It’s really too bad I don’t have any pictures of this dog to show, but this little guy really stole our hearts. Actually, he was not so little. He was some sort of Doberman mix, so we called him “Dobie.” Dobie had wandered into our resort, into the pool area, looking for water. Being animal suckers, all of us, we led him back to our room and gave him water and all of Coco’s cat food. Naturally, he spent the night. At some point (probably a rum punch or two later), I decided that whatever means necessary, I would adopt him and bring him back to the States. (He LOOKED at me. I don’t mean the casual glance. The guy locked eyes with me and looked as if he understood every word I spoke.) Sometime in the middle of night, I woke up with a mild panic attack. What about our girls? They would never forgive me. So in the morning, Julie and I and Dobie trotted off to the SAGA Humane Society, where the lady at the front desk immediately said, “Oh Snoopy! There you are.” Apparently Snoopy is quite a ladies’ man, and not the first time he’s gone “missing”.
The last tale I want to share about our Belize trip is actually on the main land. We took a ferry (at 7:00 a.m.!) from San Pedro to Belize City. It took over an hour and a half (because we also picked up passengers at Caye Caulker) to get to the mainland. Allen Dawson from Experience Belize Tours picked us up from the dock, and was basically our tour guide for the rest of the day. We first toured the outskirts of Belize City — Allen was very knowledge of the local history, and I learned a lot sitting in the front of the van with him. From Belize City, we went to Altun Ha, one of the few remaining Mayan ruins in the vicinity. Even though we have been to a few of these, it never gets boring. It is just a fascinating civilization. If you climb up to the top, you can see for miles around. Fortunately, my vertigo was kept in check — unlike the time we climbed all the way up Chichen Itza and I had to scoot back down on my butt.
From here, it was a long drive to the Baboon Sanctuary. We stopped along the road to eat — unfortunately, I can’t remember her name, but her Belizean Chicken was just simply awesome. (I tried to make this at home later, and while good, it was nowhere near as impressive.) I don’t know why they called it the “Baboon” sanctuary, but we met with a Black Howler Monkey family!! Because it is an endangered species, sanctuaries such as this one were set up to conserve, educate the public, provide research, and encourage tourism. The older monkeys did not want anything to do with us, but the three youngest ones, including a four-month old, will take banana treats right off your hands!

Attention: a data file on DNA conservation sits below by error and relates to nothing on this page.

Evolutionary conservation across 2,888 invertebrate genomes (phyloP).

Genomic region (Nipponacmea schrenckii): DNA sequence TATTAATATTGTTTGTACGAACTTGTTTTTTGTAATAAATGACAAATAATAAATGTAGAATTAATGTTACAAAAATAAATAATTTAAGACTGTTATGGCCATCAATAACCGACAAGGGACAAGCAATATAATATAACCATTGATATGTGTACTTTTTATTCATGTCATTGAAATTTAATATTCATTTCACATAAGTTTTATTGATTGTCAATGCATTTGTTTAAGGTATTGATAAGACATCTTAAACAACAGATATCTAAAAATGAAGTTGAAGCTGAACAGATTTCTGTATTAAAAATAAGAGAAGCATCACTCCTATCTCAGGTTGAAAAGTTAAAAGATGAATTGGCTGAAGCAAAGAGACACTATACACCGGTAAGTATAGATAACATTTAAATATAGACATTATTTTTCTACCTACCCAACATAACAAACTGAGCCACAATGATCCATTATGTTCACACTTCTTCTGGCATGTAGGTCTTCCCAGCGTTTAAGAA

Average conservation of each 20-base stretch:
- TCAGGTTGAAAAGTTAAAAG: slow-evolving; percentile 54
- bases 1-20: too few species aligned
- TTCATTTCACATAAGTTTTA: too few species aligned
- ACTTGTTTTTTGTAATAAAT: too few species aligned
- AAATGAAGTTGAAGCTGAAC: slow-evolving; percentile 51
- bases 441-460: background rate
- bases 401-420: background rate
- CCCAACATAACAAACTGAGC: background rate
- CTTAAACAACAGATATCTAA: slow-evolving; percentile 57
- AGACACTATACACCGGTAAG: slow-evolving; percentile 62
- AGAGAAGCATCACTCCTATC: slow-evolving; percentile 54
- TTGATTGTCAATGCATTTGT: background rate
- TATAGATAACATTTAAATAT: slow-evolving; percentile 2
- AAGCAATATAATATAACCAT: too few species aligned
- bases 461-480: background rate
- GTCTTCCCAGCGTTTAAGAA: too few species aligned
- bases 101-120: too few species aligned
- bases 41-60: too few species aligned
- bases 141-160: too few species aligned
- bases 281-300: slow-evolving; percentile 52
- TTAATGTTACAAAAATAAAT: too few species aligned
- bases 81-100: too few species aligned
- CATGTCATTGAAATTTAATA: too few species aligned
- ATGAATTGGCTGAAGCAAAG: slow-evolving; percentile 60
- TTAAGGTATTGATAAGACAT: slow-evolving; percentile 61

Then we went cave tubing! It was a really hot day, and we were all getting pretty crabby inside the van. Plus, it was a really long hike to get to the “top” of the river where we would float downstream. This is now low season and the water does not run so deep. At several places, our guide would holler “Butts Up”, and we would have to hoist ourselves up on our inner tubes. The actually length of the river is probably ten times of what we went through. Inside the cave, it was pitch black; the headlamps we had on hardly illuminated much except for what was right in front of us. But the water was refreshing and it was a nice way to spend a hot day. Bonnie finally broke her already damaged toe from stubbing it on a cobble stone. Next time we travel anywhere together, I will recommend steel-toed boots.
It was a really nice tour, and our guide Allen really made the trip fun. My only recommendation would be to fly the puddle jumper from San Pedro to Belize City. Getting there on the ferry in the morning wasn’t too bad, but the trip home was just awful since we were all tired and the boatride was pounding. Tip: Sit near the back of the boat where your innards are less likely to be jostled around. But don’t breathe in the diesel fumes.
If you want to do the ruins/baboons/cave tubing tour, please contact Allen Dawson by email at email@example.com, or by phone at 011 501-225-2981. If I remember correctly, this all-day guided combination tour, including lunch, is around $100 a person.